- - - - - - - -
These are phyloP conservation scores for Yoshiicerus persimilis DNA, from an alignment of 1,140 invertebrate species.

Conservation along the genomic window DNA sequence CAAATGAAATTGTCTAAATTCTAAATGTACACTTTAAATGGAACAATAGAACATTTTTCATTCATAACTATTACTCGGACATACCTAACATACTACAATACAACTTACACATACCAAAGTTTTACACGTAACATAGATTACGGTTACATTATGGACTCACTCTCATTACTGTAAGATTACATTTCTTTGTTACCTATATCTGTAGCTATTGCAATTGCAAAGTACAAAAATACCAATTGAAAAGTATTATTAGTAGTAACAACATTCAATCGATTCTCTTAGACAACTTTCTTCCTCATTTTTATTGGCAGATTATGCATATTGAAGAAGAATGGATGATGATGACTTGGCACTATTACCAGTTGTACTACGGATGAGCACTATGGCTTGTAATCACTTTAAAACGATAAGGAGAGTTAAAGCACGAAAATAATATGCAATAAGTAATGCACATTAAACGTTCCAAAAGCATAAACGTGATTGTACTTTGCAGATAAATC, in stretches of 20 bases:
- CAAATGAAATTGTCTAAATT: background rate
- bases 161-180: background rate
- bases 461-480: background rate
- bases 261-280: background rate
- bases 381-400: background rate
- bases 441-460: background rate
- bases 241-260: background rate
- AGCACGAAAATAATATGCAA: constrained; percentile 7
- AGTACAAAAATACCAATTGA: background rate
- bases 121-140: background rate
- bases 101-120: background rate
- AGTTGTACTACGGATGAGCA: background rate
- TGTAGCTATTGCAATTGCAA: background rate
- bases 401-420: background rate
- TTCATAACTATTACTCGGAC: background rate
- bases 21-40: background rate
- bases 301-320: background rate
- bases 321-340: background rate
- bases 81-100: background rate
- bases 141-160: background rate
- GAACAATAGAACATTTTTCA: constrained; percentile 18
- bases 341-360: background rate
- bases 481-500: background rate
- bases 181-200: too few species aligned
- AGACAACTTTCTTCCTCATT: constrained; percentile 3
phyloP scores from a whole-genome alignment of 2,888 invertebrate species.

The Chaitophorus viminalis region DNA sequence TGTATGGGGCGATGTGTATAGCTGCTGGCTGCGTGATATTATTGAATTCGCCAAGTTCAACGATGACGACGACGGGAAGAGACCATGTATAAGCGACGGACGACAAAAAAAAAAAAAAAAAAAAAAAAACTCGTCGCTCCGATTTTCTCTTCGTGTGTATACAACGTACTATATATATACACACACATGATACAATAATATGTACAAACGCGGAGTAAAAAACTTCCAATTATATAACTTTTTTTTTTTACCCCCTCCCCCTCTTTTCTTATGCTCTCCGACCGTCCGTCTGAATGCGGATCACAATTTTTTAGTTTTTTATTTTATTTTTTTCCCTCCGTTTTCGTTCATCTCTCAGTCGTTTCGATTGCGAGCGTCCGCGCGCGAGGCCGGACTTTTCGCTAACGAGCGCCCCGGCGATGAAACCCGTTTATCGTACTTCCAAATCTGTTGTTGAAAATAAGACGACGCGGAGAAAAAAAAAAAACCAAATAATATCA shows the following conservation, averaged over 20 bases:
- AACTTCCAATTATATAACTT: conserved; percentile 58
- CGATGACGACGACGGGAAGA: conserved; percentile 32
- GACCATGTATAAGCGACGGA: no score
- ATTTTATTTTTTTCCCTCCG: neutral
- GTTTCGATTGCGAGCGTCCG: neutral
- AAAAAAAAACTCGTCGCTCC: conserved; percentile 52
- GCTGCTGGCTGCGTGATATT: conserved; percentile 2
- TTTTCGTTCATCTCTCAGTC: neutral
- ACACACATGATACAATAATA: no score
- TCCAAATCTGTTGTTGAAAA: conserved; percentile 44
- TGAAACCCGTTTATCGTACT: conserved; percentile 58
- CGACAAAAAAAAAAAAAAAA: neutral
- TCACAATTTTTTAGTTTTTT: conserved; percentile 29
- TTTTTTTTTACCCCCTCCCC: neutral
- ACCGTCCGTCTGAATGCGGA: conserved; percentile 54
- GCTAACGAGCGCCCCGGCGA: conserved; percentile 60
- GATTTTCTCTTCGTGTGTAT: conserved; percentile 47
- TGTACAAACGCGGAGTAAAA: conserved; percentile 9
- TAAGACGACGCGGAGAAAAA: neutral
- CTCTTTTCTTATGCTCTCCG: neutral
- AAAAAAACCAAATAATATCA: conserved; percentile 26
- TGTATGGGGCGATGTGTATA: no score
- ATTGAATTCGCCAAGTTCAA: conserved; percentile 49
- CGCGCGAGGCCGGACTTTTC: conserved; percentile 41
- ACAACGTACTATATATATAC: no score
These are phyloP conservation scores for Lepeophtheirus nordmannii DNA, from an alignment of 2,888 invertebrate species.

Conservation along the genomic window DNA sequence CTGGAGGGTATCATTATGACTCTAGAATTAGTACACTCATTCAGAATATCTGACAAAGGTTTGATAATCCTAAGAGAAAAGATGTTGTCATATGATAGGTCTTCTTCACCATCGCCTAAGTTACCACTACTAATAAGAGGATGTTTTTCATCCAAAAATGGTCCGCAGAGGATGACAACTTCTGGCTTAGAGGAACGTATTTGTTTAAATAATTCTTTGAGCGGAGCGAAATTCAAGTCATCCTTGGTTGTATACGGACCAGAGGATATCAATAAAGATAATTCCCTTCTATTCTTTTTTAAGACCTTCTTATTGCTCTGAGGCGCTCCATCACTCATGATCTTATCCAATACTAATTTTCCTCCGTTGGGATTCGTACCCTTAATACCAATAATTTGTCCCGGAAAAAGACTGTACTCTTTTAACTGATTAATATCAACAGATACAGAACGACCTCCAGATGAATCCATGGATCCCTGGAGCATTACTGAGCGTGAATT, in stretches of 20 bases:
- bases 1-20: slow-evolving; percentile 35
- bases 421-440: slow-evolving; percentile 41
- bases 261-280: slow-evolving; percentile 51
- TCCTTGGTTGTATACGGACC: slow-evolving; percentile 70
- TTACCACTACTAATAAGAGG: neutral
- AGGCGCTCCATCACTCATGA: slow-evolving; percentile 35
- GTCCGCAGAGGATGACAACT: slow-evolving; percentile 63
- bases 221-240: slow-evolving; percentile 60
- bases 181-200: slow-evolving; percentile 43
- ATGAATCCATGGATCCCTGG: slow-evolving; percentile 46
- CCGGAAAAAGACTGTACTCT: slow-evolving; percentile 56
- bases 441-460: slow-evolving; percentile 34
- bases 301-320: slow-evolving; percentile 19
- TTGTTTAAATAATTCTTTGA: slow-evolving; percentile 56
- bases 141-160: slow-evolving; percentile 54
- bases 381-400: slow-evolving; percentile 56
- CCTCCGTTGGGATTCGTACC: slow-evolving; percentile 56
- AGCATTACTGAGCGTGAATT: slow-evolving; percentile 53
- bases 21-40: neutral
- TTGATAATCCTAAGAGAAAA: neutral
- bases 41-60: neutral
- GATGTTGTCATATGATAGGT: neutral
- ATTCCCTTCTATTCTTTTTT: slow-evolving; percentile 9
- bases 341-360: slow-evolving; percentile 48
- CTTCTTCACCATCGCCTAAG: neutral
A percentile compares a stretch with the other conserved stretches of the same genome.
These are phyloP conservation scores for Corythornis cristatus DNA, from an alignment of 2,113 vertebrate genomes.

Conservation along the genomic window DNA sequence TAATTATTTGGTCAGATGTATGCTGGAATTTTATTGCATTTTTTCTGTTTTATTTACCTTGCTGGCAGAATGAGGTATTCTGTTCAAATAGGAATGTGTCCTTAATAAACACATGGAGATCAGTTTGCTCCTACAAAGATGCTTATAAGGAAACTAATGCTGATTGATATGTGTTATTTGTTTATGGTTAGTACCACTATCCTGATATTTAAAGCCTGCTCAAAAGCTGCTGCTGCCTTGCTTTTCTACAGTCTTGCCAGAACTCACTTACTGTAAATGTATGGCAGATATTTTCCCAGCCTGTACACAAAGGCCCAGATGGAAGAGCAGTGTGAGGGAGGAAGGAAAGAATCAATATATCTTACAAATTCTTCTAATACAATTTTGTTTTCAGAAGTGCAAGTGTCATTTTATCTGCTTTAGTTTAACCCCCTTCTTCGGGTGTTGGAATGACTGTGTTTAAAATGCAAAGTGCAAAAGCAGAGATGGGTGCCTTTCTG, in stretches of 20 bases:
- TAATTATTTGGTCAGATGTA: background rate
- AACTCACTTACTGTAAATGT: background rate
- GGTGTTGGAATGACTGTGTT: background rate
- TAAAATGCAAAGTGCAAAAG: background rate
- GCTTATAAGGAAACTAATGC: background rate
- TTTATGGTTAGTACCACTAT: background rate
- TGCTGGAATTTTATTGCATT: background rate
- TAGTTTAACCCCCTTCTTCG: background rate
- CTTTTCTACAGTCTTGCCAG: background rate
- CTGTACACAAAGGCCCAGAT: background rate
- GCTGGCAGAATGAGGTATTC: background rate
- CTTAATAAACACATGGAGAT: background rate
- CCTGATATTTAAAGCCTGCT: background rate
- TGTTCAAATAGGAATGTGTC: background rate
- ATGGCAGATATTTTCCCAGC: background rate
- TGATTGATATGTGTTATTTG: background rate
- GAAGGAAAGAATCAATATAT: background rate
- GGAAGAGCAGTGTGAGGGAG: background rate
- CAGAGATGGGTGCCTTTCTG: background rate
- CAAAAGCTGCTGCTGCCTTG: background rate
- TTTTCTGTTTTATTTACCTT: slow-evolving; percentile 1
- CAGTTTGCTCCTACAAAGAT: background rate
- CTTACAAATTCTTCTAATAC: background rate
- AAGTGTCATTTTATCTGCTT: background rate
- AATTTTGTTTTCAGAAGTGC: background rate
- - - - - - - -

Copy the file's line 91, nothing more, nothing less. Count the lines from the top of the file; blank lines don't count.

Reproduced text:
- TGCTGGAATTTTATTGCATT: background rate